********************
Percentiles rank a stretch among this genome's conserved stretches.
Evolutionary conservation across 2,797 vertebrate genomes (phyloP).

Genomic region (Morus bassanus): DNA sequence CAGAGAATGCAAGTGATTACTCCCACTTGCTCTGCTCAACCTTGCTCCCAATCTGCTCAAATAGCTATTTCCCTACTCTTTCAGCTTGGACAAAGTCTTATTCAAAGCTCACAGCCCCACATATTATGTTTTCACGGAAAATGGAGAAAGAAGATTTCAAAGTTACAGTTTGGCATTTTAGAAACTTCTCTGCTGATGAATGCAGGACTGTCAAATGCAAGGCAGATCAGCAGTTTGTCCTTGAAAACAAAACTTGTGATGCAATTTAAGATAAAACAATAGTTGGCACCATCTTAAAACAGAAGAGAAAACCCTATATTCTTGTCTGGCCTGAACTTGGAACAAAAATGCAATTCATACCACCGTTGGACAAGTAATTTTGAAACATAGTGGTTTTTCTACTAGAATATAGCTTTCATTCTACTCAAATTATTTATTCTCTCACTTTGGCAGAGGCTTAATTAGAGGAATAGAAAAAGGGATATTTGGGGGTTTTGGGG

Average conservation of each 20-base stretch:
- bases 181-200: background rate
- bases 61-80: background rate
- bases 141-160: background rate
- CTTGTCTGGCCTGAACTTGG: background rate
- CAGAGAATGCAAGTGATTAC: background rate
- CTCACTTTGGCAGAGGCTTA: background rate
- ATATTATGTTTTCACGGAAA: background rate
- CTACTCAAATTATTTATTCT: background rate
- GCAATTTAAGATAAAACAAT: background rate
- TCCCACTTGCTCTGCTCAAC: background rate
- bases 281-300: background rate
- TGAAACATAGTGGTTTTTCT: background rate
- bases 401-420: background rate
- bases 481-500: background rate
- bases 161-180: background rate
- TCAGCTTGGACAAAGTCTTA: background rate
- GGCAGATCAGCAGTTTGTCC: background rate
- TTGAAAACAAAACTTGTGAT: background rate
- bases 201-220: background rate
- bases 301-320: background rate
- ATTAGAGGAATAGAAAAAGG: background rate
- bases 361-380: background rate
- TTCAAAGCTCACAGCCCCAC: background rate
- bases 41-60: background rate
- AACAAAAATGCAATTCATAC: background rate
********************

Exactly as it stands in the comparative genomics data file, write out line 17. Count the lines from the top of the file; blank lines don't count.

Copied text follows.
- bases 401-420: background rate